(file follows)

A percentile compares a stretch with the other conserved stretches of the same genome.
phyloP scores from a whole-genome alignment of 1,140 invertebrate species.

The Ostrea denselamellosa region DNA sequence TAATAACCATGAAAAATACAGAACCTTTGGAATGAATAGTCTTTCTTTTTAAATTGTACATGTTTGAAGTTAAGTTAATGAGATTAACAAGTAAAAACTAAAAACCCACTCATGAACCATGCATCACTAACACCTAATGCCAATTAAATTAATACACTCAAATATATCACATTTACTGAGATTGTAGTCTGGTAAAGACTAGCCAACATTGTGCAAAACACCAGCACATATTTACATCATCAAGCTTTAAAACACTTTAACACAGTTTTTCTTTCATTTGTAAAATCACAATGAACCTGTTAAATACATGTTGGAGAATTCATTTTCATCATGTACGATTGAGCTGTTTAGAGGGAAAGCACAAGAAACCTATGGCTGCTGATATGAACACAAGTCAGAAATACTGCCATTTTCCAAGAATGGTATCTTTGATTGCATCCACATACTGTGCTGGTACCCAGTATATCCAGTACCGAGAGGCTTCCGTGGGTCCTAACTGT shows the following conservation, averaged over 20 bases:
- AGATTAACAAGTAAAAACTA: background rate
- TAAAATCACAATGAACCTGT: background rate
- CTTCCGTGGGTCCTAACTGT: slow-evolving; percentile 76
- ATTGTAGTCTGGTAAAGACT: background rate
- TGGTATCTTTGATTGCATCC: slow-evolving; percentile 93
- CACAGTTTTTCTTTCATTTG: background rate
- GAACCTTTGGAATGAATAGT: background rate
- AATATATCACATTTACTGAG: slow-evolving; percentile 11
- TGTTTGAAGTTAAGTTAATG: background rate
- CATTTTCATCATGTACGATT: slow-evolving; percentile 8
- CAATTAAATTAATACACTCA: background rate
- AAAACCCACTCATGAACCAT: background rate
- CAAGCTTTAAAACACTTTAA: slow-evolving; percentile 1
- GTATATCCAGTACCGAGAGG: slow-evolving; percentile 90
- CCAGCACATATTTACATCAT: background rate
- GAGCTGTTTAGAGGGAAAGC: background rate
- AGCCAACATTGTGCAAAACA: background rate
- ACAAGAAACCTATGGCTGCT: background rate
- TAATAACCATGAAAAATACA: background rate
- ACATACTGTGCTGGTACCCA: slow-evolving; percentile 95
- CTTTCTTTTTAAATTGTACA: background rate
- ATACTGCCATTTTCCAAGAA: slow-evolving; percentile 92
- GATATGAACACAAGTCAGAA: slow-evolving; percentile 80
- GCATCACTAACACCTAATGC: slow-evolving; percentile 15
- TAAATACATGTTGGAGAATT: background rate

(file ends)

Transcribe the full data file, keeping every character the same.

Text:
A percentile compares a stretch with the other conserved stretches of the same genome.
phyloP scores from a whole-genome alignment of 1,140 invertebrate species.

The Ostrea denselamellosa region DNA sequence TAATAACCATGAAAAATACAGAACCTTTGGAATGAATAGTCTTTCTTTTTAAATTGTACATGTTTGAAGTTAAGTTAATGAGATTAACAAGTAAAAACTAAAAACCCACTCATGAACCATGCATCACTAACACCTAATGCCAATTAAATTAATACACTCAAATATATCACATTTACTGAGATTGTAGTCTGGTAAAGACTAGCCAACATTGTGCAAAACACCAGCACATATTTACATCATCAAGCTTTAAAACACTTTAACACAGTTTTTCTTTCATTTGTAAAATCACAATGAACCTGTTAAATACATGTTGGAGAATTCATTTTCATCATGTACGATTGAGCTGTTTAGAGGGAAAGCACAAGAAACCTATGGCTGCTGATATGAACACAAGTCAGAAATACTGCCATTTTCCAAGAATGGTATCTTTGATTGCATCCACATACTGTGCTGGTACCCAGTATATCCAGTACCGAGAGGCTTCCGTGGGTCCTAACTGT shows the following conservation, averaged over 20 bases:
- AGATTAACAAGTAAAAACTA: background rate
- TAAAATCACAATGAACCTGT: background rate
- CTTCCGTGGGTCCTAACTGT: slow-evolving; percentile 76
- ATTGTAGTCTGGTAAAGACT: background rate
- TGGTATCTTTGATTGCATCC: slow-evolving; percentile 93
- CACAGTTTTTCTTTCATTTG: background rate
- GAACCTTTGGAATGAATAGT: background rate
- AATATATCACATTTACTGAG: slow-evolving; percentile 11
- TGTTTGAAGTTAAGTTAATG: background rate
- CATTTTCATCATGTACGATT: slow-evolving; percentile 8
- CAATTAAATTAATACACTCA: background rate
- AAAACCCACTCATGAACCAT: background rate
- CAAGCTTTAAAACACTTTAA: slow-evolving; percentile 1
- GTATATCCAGTACCGAGAGG: slow-evolving; percentile 90
- CCAGCACATATTTACATCAT: background rate
- GAGCTGTTTAGAGGGAAAGC: background rate
- AGCCAACATTGTGCAAAACA: background rate
- ACAAGAAACCTATGGCTGCT: background rate
- TAATAACCATGAAAAATACA: background rate
- ACATACTGTGCTGGTACCCA: slow-evolving; percentile 95
- CTTTCTTTTTAAATTGTACA: background rate
- ATACTGCCATTTTCCAAGAA: slow-evolving; percentile 92
- GATATGAACACAAGTCAGAA: slow-evolving; percentile 80
- GCATCACTAACACCTAATGC: slow-evolving; percentile 15
- TAAATACATGTTGGAGAATT: background rate